Some people also compare a light bulb-shaped belly button to an upside-down beer or wine bottle.

The belly button is the remnant of where the umbilical cord connected a baby to its mother during pregnancy. The button is where the cord joined the body.

The umbilical cord has several key blood vessels that provide nutrients and oxygen to a growing fetus.

When you were born and no longer needed the umbilical cord, a doctor (or sometimes a loved one with the assistance of a doctor) cut the umbilical cord. They then placed a little clamp over it.

The remaining umbilical stump usually falls off in about 2 weeks (sometimes longer) after birth. What remains is your navel or belly button, a leftover of where and how your umbilical cord decided to attach.

Medical conditions that increase your chances of having an “outie”

Some people may have medical conditions in infancy that increase the likelihood they’ll have an outie belly button.

Examples include:

  • an umbilical hernia, where the muscles around the belly button don’t grow together properly and the belly button “pops” out
  • an umbilical granuloma, where tissue can create a crusting on the belly button and cause it to get bigger

Interestingly enough, belly buttons aren’t usually proportional to a person’s height or overall size. For example, a tall person can have a very small belly button while a short person can have a relatively larger one.

What DOESN’T determine the shape of your belly button

Let’s talk about what belly button shapes aren’t:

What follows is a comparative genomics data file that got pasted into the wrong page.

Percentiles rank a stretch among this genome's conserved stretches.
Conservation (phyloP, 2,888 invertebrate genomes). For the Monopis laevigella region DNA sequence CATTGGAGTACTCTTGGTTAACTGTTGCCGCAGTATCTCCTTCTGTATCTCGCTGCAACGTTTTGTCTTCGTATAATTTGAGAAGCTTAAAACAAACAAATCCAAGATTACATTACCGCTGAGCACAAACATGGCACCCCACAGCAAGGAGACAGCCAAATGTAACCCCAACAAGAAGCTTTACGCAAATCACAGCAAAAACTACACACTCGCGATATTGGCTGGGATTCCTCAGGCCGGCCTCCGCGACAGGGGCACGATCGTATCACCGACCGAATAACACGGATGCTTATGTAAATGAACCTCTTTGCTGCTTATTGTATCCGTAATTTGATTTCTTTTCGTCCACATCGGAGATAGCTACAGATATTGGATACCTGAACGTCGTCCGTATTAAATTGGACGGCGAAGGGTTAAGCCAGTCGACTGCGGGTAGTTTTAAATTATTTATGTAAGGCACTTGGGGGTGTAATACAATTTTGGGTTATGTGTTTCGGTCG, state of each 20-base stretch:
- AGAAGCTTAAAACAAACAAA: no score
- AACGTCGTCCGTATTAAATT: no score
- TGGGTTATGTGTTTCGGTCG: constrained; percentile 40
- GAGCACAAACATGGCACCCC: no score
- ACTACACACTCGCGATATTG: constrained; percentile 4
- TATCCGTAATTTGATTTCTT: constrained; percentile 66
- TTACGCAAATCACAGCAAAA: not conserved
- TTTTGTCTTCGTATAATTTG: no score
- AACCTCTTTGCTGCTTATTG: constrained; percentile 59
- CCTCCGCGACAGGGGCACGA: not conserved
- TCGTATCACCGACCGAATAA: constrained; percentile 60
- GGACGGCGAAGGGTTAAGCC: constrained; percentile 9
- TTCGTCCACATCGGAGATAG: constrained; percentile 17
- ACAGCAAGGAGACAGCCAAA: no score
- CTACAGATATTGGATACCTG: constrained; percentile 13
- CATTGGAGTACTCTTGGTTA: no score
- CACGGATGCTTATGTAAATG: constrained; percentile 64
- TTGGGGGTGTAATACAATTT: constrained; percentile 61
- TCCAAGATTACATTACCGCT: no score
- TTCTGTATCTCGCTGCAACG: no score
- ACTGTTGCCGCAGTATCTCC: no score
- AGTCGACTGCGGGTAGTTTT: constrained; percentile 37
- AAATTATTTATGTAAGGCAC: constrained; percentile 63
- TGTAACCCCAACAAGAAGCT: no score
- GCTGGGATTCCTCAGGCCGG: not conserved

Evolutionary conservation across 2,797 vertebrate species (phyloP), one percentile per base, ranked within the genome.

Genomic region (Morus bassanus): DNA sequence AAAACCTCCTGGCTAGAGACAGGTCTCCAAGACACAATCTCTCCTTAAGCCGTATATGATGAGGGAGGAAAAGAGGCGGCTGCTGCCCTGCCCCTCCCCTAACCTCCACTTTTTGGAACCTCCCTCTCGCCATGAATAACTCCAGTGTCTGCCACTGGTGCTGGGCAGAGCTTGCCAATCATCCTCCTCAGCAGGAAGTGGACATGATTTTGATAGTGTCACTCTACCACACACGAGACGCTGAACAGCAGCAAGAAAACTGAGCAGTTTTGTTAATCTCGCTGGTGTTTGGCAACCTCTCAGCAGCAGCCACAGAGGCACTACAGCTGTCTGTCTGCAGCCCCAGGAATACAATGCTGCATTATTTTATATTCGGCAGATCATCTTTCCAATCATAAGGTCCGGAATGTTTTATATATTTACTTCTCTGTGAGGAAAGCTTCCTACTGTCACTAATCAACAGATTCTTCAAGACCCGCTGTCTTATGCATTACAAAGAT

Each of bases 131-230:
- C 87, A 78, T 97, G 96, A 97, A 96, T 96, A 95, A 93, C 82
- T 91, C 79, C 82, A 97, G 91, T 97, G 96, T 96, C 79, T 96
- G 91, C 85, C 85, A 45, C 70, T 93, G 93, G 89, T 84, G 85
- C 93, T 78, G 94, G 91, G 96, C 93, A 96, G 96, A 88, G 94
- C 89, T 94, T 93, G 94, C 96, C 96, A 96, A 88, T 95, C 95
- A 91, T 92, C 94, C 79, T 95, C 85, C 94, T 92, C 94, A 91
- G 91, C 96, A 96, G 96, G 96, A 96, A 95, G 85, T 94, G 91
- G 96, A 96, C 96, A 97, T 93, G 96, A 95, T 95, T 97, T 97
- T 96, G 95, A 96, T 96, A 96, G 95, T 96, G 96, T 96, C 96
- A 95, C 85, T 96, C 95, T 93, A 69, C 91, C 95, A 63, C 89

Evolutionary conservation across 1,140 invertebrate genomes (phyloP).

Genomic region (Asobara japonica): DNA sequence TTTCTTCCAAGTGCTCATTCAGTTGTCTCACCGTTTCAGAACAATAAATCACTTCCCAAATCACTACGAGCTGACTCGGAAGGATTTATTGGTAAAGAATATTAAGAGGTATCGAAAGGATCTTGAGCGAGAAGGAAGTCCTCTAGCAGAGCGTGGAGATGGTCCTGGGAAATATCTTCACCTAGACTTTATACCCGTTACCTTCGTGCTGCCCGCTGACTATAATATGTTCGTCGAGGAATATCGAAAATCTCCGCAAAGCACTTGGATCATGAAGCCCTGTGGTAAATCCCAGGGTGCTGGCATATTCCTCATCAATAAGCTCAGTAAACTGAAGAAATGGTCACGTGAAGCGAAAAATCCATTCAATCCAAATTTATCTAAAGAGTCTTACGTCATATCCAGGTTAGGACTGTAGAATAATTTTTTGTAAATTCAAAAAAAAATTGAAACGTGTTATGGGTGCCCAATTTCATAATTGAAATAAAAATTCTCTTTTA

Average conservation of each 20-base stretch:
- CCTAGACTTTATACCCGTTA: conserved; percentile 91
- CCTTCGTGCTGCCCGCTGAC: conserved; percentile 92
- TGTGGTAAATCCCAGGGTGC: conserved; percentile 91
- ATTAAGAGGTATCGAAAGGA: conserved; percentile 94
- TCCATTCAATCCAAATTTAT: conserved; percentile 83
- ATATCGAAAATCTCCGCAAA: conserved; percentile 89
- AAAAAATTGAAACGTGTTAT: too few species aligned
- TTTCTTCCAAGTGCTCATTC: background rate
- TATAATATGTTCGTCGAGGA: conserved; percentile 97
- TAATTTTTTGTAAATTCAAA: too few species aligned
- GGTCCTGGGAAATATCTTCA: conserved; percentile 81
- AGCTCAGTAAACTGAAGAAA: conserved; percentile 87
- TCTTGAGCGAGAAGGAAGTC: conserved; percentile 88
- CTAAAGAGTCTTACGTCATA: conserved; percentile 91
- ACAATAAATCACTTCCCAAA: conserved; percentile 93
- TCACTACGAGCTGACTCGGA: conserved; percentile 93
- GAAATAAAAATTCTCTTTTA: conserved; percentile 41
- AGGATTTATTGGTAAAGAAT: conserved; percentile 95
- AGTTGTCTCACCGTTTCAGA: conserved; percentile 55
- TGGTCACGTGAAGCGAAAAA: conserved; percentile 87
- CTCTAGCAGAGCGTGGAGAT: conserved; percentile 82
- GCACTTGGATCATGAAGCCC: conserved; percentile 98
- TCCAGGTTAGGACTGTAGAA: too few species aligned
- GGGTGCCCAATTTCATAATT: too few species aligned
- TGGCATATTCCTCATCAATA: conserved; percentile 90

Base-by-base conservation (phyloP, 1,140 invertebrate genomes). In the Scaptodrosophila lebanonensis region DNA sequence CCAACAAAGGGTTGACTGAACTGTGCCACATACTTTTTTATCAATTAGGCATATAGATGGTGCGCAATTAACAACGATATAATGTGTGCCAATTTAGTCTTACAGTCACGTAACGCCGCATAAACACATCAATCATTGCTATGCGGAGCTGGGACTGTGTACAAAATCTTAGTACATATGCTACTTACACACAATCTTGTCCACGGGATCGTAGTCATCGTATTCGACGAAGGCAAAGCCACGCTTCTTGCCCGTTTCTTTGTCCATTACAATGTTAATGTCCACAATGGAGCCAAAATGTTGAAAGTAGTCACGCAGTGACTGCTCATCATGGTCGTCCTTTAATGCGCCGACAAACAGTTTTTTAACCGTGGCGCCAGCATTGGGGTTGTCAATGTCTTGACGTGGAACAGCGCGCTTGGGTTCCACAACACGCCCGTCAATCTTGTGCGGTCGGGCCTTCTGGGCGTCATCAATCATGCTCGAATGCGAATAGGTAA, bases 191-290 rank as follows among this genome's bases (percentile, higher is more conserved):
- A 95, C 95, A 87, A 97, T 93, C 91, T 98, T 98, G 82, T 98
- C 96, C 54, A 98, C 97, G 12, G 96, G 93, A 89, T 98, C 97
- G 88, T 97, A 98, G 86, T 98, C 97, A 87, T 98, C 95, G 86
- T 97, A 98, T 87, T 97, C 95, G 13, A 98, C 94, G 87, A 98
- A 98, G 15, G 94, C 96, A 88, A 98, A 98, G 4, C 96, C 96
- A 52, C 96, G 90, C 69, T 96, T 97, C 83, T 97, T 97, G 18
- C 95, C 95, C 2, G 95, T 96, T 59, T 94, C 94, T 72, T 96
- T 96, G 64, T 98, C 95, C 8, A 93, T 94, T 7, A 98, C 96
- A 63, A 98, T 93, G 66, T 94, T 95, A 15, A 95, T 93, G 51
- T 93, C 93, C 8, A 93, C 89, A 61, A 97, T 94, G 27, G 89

• They aren’t the result of the way a doctor cut or clamped the umbilical cord.
  • They also aren’t the result of the way your parents cared for the little umbilical cord left over after you were born. In his book, Dr. Mohamed Fahmy calls the umbilical cord an “anatomical wild card.”

Just when you think you’ve heard it all, some people out there believe they can predict your life expectancy or tell things about your personality based on your belly button.

It doesn’t take a lot of Googling to know this isn’t true (although it is very, very funny).

Instead of reviewing your belly button to consider your potential life span, we encourage you to consider other, more scientific-based factors such as family history, chronic conditions, and lifestyle habits.

Pregnancy can cause the uterus to place extra pressure on the belly button. Because a belly button is essentially a weak point in the abdomen, the extra pressure could cause an “innie” belly button to become an “outie.” However, this occurrence usually reverts after a woman gives birth.